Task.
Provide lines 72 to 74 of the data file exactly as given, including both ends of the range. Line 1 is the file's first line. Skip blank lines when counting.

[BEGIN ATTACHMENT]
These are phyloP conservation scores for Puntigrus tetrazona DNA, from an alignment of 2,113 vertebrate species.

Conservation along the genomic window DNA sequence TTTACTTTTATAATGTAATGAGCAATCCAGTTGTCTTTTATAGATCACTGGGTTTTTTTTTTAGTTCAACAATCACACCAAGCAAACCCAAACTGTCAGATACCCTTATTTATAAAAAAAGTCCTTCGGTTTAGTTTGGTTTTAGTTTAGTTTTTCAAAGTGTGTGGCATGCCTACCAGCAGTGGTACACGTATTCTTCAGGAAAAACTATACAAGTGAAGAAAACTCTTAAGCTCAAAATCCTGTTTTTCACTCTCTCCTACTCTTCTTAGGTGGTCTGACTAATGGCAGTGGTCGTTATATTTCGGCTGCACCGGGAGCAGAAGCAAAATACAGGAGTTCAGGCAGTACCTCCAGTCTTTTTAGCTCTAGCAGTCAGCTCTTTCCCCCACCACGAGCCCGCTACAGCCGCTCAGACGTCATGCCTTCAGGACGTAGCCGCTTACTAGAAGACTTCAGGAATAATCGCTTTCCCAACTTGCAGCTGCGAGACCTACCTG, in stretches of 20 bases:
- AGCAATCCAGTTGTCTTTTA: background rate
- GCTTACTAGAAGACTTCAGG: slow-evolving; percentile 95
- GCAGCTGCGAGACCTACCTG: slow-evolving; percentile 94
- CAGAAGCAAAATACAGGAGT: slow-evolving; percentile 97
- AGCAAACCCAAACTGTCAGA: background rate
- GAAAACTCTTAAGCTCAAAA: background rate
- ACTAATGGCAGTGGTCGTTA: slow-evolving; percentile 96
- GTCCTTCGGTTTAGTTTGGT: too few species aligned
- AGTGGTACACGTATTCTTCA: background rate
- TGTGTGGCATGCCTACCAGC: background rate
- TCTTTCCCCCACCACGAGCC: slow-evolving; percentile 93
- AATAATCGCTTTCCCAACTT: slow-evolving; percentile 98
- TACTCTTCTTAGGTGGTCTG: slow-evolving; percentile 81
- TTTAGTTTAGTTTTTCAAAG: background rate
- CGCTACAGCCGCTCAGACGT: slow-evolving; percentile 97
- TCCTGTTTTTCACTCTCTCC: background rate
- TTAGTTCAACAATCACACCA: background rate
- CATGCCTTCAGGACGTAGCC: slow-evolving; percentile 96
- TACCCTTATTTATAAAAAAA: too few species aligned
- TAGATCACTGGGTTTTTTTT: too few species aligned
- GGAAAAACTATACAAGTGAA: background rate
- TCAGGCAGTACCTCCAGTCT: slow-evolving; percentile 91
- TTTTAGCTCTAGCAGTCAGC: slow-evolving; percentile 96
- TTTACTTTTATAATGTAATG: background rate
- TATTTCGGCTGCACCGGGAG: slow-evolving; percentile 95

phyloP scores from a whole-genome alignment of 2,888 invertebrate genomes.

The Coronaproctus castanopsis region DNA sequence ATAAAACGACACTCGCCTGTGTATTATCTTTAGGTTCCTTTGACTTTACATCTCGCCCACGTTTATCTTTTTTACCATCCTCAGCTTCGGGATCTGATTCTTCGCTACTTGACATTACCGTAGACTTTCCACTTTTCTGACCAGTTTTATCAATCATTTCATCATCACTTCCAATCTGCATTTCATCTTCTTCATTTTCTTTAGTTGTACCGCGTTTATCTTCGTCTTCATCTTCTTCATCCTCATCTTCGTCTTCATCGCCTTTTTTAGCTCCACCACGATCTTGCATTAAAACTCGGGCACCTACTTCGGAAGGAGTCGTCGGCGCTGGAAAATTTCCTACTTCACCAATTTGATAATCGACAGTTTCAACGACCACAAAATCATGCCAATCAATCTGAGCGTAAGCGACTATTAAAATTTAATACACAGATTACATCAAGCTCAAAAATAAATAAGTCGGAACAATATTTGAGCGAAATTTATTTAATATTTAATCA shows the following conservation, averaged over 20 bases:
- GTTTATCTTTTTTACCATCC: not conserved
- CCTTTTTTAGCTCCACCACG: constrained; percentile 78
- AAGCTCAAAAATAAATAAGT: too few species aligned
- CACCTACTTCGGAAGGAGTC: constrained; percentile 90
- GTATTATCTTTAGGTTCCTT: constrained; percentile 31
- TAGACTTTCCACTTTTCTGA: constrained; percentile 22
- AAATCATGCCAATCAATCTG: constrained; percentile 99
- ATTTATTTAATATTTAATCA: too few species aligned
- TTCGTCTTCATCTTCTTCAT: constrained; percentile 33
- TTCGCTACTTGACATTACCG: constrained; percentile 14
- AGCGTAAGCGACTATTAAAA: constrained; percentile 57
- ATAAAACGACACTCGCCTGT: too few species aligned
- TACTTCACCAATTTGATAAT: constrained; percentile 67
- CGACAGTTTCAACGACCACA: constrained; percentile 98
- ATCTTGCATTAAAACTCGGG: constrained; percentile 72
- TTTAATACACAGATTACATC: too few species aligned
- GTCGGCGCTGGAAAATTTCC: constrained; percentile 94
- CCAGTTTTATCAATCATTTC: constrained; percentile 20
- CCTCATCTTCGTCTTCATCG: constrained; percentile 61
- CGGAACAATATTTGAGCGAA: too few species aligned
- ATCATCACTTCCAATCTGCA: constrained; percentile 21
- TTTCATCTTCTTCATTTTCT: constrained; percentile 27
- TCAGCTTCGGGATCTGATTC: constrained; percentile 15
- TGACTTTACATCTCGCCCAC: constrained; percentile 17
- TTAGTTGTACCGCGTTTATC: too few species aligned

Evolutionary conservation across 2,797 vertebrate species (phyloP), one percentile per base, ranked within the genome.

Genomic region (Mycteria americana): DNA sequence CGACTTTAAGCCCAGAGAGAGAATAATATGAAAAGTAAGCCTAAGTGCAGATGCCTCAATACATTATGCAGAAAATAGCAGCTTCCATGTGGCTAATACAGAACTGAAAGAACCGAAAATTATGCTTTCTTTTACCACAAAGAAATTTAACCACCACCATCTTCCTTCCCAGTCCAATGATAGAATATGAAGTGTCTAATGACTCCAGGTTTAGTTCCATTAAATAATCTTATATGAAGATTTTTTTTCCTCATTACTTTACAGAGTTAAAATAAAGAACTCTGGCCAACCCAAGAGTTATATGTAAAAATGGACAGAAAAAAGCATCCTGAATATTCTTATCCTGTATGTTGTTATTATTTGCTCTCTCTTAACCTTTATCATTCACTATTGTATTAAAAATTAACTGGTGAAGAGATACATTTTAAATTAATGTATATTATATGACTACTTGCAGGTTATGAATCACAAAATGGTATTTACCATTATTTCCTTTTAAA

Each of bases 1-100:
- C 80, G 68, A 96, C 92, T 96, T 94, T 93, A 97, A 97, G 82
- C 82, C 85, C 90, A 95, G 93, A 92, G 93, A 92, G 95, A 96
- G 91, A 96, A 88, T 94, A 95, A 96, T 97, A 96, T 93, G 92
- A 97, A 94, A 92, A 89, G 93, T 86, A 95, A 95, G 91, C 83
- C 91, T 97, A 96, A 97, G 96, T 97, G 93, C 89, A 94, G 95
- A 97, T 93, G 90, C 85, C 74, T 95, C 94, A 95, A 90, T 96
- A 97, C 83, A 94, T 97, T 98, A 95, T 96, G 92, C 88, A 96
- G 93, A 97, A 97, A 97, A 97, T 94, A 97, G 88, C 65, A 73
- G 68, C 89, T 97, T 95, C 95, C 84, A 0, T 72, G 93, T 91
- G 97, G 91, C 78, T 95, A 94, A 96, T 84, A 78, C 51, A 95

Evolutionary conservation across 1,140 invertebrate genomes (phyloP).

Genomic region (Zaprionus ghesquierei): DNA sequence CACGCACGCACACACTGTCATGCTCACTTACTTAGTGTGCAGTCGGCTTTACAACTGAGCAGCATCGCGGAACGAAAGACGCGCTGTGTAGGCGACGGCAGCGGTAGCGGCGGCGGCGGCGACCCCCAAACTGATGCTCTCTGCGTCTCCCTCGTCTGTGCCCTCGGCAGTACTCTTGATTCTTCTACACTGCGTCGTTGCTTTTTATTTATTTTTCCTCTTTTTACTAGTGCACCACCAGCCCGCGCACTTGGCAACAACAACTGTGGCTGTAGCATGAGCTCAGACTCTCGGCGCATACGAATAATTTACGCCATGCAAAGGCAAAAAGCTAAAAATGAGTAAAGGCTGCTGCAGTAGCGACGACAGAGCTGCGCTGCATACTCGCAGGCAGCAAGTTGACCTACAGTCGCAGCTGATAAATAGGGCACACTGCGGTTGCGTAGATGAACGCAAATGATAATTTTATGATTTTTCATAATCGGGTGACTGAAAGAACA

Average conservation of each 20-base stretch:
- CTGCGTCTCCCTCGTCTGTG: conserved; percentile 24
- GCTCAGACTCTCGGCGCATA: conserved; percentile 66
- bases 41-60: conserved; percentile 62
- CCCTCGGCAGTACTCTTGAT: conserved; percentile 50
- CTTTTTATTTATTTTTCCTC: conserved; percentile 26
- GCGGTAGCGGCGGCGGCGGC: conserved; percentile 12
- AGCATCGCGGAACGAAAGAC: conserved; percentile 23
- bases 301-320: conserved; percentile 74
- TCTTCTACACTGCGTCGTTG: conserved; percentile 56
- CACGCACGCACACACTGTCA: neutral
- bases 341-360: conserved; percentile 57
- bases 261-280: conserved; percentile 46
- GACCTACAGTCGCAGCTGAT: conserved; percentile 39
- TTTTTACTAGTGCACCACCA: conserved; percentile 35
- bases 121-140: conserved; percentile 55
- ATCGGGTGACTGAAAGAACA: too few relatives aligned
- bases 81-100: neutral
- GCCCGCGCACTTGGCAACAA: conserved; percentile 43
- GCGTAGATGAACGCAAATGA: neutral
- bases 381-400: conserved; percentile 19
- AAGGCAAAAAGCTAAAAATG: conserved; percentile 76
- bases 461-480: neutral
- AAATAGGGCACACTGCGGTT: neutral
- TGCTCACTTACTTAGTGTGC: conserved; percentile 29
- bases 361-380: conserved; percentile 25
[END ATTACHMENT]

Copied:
- GCTCAGACTCTCGGCGCATA: conserved; percentile 66
- bases 41-60: conserved; percentile 62
- CCCTCGGCAGTACTCTTGAT: conserved; percentile 50